Minor damages are paid through one’s own insurer, per Florida’s no-fault rules. More substantial accidents may require claims or lawsuits against the other driver; their insurer should cover those damages. Where that driver lacks auto insurance or doesn’t have adequate coverage, drivers can file a claim for uninsured/ underinsured motorist benefits through their own carrier.
But what happens if the car that hits you doesn’t have a driver? The liability question is a legal snag regulators say must be resolved before these cars hit the market en masse.
Driverless cars may sound like something out of “Total Recall,” but they are in fact a reality, and the question seems not if but when will these vehicles become more widely available. More than two dozen companies are investing millions into development of the technology, including Google, Apple, Tesla, General Motors, Ford, Mercedes-Benz and Delphi Automotive.
On the one hand, this is good news. Of the more than 33,000 deadly car accidents that happen each year, and a significant portion of those are caused by driver error. In fact, a recent study by Virginia Tech researchers revealed more than half of all crashes are caused by driver distraction. That could be anything from reading a text message to arguing with someone in the passenger seat to checking directions.
That driverless cars might eliminate the human error could result in a huge reduction of traffic accidents. Just look at what front-end collision avoidance technology has done. According to the Insurance Institute for Highway Safety (IIHS), an extensive three-year study has shown the auto-braking feature reduces the number of police-reported crashes by 40 percent.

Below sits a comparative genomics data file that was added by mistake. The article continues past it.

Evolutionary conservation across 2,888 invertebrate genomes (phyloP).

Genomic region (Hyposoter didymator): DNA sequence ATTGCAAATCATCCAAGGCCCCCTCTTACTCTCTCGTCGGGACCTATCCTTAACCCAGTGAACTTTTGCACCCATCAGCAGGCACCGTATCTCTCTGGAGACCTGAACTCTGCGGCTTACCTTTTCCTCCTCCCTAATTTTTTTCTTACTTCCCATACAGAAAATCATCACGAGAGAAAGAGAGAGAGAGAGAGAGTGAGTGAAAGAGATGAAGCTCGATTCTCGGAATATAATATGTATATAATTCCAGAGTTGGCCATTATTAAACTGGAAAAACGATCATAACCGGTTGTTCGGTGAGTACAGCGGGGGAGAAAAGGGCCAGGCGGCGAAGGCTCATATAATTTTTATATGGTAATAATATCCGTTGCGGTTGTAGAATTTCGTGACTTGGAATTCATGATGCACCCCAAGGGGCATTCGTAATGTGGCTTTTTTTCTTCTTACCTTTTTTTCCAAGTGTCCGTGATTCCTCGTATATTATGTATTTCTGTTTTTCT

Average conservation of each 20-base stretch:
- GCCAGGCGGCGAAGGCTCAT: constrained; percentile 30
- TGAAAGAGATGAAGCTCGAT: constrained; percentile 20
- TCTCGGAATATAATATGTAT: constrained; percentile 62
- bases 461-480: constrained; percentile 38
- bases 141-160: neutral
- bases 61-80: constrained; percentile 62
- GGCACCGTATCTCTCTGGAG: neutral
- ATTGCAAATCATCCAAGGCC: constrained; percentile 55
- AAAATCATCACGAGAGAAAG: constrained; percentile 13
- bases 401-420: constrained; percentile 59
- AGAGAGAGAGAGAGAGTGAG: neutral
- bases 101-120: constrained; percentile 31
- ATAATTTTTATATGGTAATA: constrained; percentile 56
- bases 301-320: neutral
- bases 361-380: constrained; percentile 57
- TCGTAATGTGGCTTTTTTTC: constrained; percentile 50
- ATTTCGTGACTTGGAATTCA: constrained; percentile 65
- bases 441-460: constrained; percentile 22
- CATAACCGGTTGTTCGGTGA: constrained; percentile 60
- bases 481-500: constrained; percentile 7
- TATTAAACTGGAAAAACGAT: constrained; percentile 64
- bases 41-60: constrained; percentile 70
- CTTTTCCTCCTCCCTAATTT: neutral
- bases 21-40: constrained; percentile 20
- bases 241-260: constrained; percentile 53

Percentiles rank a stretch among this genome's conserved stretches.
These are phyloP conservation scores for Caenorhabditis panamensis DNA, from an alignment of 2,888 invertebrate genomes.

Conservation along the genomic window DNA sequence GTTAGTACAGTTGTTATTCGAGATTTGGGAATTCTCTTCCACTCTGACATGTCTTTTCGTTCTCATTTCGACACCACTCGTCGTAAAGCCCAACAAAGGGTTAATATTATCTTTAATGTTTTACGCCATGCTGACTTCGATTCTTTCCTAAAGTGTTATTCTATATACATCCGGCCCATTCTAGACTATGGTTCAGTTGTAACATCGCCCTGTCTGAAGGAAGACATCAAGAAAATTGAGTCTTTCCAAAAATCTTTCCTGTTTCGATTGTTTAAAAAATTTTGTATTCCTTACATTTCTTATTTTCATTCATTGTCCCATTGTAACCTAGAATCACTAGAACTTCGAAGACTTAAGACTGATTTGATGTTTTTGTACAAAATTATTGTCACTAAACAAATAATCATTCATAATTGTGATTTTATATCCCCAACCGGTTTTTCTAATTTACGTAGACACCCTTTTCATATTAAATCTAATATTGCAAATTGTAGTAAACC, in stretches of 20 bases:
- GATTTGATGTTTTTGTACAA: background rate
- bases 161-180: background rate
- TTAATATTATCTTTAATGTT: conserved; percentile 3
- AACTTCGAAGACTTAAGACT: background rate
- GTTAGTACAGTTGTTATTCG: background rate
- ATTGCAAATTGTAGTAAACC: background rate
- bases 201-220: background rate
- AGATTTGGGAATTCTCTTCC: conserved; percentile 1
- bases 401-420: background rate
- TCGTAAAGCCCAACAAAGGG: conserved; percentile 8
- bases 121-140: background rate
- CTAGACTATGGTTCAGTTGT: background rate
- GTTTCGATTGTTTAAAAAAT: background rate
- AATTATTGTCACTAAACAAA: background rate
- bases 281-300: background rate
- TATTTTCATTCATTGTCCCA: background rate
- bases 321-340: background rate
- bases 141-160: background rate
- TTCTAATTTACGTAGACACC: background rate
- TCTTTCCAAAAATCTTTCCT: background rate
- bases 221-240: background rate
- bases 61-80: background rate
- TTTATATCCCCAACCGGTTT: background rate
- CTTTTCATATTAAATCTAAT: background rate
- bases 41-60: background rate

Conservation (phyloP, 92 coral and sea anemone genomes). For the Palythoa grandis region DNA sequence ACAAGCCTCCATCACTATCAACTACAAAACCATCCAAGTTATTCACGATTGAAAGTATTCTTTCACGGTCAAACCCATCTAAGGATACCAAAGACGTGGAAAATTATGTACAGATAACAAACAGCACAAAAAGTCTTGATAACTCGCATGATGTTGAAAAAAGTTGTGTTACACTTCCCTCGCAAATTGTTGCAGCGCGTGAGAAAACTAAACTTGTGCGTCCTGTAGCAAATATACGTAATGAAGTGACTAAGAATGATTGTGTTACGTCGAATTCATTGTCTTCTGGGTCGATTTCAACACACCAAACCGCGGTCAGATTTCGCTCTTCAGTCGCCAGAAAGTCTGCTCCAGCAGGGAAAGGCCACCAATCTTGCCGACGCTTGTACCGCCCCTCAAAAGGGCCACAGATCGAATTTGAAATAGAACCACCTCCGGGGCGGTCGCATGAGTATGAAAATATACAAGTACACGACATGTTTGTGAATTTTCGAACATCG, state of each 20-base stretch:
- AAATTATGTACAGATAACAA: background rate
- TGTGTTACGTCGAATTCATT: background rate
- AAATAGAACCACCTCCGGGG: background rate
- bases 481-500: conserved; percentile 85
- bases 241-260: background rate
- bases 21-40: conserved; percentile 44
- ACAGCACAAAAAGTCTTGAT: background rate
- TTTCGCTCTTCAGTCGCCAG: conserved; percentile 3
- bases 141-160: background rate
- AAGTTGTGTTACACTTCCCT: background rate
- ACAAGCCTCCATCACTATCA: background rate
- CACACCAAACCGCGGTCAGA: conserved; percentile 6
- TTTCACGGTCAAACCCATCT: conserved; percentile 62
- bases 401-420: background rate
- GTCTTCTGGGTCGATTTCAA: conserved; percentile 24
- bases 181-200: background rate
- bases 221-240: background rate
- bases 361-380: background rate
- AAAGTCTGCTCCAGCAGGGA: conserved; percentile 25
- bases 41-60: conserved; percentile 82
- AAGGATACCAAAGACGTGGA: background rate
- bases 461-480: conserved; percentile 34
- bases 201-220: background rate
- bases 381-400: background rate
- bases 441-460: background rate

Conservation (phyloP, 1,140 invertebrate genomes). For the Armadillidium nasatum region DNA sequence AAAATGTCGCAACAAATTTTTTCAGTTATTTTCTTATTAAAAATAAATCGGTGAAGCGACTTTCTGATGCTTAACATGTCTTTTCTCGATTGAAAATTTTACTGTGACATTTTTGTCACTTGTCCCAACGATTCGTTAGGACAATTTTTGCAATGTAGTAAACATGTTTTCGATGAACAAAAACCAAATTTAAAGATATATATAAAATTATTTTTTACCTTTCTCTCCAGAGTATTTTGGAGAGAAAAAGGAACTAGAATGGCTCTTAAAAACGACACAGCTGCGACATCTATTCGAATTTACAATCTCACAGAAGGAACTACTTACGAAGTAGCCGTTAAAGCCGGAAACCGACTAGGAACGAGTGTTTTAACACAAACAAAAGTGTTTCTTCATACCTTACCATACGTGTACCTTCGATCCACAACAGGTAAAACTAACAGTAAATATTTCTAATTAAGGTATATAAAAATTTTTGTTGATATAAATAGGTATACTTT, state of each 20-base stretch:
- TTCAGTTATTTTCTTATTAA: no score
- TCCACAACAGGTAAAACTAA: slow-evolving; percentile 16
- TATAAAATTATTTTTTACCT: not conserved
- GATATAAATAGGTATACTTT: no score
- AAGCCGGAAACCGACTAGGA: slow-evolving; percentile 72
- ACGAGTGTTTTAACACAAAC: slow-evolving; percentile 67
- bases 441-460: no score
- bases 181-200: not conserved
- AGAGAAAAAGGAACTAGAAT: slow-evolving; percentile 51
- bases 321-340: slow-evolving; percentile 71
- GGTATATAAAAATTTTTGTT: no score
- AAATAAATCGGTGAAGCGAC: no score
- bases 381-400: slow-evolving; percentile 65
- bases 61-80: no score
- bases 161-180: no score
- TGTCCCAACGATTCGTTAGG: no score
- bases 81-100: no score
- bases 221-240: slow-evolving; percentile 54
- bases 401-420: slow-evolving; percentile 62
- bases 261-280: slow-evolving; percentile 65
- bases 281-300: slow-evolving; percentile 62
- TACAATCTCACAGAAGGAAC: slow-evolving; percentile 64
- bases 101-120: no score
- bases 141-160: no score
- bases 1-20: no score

On the other hand, there are some situations in which drivers do need to break the law in order to avoid trouble. For example, if the car ahead of you is stops suddenly, you may need to swerve outside your lane to avoid a collision. But will software developers program their vehicles to technically break the law?
And if a crash is caused by a driverless car, to whom is liability assigned?
Now, federal transportation officials with the National Highway Traffic Safety Administration (NHTSA) have offered their perspective. Google had asked the agency for interpretations in determining certification of its self-driving vehicles. Specifically, Google wanted to know: Who or what is considered to be the driver in a self-driving vehicle? Is the human passenger? Owner of the vehicle? The software company that developed the technology? The manufacturer? The company also wanted to know what legal requirements it would be subjected to, ranging from rearview mirrors to turn signals.
The agency stated that if a human occupant can’t actually drive the vehicle, it’s more reasonable to identify the “driver” as whatever, as opposed to whoever, is doing the driving. That means the designers and manufacturers of these vehicles are going to be subject to greater liability when crashes occur.
Software developers may have to request exemption for certain rules that apply to vehicles operated by people, but its not clear from which regulations they may be exempt.
We fully expect there will be an ongoing debate over the complex legal issues that arise as these vehicles become more mainstream.
Call Freeman Injury Law — 1-800-561-7777 for a free appointment to discuss your rights. Now serving Orlando, West Palm Beach, Port St. Lucie and Fort Lauderdale.
Google’s driverless cars are now legally the same as a human driver, Feb. 10, 2016, By Brian Fung, The Washington Post
More Blog Entries:
Wuthrich v. King County – When Vegetation Blocks a Driver’s View, Feb. 4, 2016, Fort Lauderdale Car Accident Lawyer Blog